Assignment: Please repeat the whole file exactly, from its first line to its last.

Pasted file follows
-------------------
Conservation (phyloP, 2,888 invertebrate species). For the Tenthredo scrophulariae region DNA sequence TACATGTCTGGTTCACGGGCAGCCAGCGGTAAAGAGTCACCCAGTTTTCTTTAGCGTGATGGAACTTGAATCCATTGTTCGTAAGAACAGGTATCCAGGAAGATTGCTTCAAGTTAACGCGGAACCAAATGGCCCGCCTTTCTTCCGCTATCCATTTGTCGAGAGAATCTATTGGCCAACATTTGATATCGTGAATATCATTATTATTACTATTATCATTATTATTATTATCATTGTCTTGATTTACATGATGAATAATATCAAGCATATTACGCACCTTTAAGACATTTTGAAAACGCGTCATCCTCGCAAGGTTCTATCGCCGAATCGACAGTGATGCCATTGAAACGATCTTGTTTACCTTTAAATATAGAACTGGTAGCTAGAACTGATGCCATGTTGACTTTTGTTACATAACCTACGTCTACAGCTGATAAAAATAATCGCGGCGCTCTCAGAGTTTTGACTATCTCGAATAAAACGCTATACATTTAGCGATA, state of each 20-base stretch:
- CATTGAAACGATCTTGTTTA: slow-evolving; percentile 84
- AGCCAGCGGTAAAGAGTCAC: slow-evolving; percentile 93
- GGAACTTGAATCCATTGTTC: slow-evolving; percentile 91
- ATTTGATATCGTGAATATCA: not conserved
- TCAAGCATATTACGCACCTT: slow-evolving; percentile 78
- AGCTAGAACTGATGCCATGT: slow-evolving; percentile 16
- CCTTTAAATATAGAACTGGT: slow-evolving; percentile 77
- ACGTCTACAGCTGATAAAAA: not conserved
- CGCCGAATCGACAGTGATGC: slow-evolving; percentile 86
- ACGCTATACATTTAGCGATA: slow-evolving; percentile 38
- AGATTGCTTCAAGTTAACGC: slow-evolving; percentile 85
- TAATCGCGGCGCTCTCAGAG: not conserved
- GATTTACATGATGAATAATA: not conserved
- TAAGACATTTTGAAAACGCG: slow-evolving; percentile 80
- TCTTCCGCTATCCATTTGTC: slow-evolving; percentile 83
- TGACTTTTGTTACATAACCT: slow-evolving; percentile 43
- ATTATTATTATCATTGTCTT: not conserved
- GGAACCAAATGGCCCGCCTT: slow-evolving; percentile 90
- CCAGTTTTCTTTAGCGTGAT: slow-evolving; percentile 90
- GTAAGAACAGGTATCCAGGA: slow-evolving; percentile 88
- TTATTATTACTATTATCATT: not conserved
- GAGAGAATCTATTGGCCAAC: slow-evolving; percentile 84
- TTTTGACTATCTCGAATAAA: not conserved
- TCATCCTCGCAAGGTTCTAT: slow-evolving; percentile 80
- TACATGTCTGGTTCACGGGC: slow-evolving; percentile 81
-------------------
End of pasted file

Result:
Conservation (phyloP, 2,888 invertebrate species). For the Tenthredo scrophulariae region DNA sequence TACATGTCTGGTTCACGGGCAGCCAGCGGTAAAGAGTCACCCAGTTTTCTTTAGCGTGATGGAACTTGAATCCATTGTTCGTAAGAACAGGTATCCAGGAAGATTGCTTCAAGTTAACGCGGAACCAAATGGCCCGCCTTTCTTCCGCTATCCATTTGTCGAGAGAATCTATTGGCCAACATTTGATATCGTGAATATCATTATTATTACTATTATCATTATTATTATTATCATTGTCTTGATTTACATGATGAATAATATCAAGCATATTACGCACCTTTAAGACATTTTGAAAACGCGTCATCCTCGCAAGGTTCTATCGCCGAATCGACAGTGATGCCATTGAAACGATCTTGTTTACCTTTAAATATAGAACTGGTAGCTAGAACTGATGCCATGTTGACTTTTGTTACATAACCTACGTCTACAGCTGATAAAAATAATCGCGGCGCTCTCAGAGTTTTGACTATCTCGAATAAAACGCTATACATTTAGCGATA, state of each 20-base stretch:
- CATTGAAACGATCTTGTTTA: slow-evolving; percentile 84
- AGCCAGCGGTAAAGAGTCAC: slow-evolving; percentile 93
- GGAACTTGAATCCATTGTTC: slow-evolving; percentile 91
- ATTTGATATCGTGAATATCA: not conserved
- TCAAGCATATTACGCACCTT: slow-evolving; percentile 78
- AGCTAGAACTGATGCCATGT: slow-evolving; percentile 16
- CCTTTAAATATAGAACTGGT: slow-evolving; percentile 77
- ACGTCTACAGCTGATAAAAA: not conserved
- CGCCGAATCGACAGTGATGC: slow-evolving; percentile 86
- ACGCTATACATTTAGCGATA: slow-evolving; percentile 38
- AGATTGCTTCAAGTTAACGC: slow-evolving; percentile 85
- TAATCGCGGCGCTCTCAGAG: not conserved
- GATTTACATGATGAATAATA: not conserved
- TAAGACATTTTGAAAACGCG: slow-evolving; percentile 80
- TCTTCCGCTATCCATTTGTC: slow-evolving; percentile 83
- TGACTTTTGTTACATAACCT: slow-evolving; percentile 43
- ATTATTATTATCATTGTCTT: not conserved
- GGAACCAAATGGCCCGCCTT: slow-evolving; percentile 90
- CCAGTTTTCTTTAGCGTGAT: slow-evolving; percentile 90
- GTAAGAACAGGTATCCAGGA: slow-evolving; percentile 88
- TTATTATTACTATTATCATT: not conserved
- GAGAGAATCTATTGGCCAAC: slow-evolving; percentile 84
- TTTTGACTATCTCGAATAAA: not conserved
- TCATCCTCGCAAGGTTCTAT: slow-evolving; percentile 80
- TACATGTCTGGTTCACGGGC: slow-evolving; percentile 81